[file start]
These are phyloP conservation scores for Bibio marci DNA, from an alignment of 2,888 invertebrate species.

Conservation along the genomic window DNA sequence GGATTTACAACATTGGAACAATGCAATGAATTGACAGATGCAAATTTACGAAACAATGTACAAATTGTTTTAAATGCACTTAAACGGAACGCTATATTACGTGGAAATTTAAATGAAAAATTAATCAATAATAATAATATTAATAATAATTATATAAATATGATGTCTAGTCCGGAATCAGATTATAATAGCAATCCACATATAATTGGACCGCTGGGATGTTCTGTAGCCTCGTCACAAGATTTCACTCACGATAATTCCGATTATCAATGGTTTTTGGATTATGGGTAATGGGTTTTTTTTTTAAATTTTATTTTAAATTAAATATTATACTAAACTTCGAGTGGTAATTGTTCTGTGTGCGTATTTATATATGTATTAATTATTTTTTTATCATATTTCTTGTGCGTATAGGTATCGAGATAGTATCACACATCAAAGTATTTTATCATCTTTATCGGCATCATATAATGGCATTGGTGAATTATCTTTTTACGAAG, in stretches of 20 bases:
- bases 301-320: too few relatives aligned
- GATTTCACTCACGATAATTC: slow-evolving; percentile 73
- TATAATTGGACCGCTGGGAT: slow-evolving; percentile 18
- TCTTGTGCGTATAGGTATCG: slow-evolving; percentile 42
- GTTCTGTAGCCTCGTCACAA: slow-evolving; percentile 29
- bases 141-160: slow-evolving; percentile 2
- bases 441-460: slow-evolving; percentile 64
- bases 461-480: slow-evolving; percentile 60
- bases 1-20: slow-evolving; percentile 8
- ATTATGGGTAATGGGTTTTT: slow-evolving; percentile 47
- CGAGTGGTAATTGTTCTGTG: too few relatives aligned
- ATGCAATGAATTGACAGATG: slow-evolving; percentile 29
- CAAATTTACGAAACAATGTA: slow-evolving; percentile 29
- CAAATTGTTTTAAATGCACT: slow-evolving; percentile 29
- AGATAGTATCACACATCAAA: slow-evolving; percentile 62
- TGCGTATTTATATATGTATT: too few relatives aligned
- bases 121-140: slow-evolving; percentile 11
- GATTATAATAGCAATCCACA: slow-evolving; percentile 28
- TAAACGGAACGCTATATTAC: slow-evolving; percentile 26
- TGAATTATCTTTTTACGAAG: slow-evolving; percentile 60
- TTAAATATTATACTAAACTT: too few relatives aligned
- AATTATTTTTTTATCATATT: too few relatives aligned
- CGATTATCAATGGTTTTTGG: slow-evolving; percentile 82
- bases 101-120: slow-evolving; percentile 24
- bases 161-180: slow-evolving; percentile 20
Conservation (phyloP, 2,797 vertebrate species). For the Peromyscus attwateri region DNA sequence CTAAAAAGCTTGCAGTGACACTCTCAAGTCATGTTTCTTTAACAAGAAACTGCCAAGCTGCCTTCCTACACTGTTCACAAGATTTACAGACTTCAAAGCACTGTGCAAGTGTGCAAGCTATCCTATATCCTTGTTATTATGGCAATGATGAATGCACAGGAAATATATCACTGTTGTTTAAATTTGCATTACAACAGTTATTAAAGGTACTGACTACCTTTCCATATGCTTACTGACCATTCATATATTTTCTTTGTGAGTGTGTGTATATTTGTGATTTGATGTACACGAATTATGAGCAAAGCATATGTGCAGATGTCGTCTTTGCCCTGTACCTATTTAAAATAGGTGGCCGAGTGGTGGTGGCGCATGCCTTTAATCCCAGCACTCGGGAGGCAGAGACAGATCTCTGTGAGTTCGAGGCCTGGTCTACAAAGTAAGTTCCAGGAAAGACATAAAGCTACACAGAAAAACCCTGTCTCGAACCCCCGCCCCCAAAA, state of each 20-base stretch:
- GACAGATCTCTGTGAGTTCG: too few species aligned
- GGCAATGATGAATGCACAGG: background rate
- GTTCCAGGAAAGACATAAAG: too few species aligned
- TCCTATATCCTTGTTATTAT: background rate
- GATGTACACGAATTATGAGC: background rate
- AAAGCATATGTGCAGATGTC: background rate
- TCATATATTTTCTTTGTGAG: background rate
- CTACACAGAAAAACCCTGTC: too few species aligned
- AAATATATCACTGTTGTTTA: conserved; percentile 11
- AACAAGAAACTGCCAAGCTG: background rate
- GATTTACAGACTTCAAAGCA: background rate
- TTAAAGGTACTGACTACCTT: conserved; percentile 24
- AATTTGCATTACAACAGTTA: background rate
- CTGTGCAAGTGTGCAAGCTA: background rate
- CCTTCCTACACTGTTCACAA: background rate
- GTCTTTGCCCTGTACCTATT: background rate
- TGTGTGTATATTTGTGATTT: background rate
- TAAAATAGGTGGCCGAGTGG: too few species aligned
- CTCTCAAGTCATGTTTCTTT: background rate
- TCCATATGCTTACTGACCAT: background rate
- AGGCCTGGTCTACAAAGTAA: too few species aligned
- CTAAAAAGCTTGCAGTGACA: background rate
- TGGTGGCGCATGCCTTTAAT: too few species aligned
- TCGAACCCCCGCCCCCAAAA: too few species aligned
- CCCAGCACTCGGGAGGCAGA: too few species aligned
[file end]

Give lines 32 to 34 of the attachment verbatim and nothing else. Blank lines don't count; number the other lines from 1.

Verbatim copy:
- TCCTATATCCTTGTTATTAT: background rate
- GATGTACACGAATTATGAGC: background rate
- AAAGCATATGTGCAGATGTC: background rate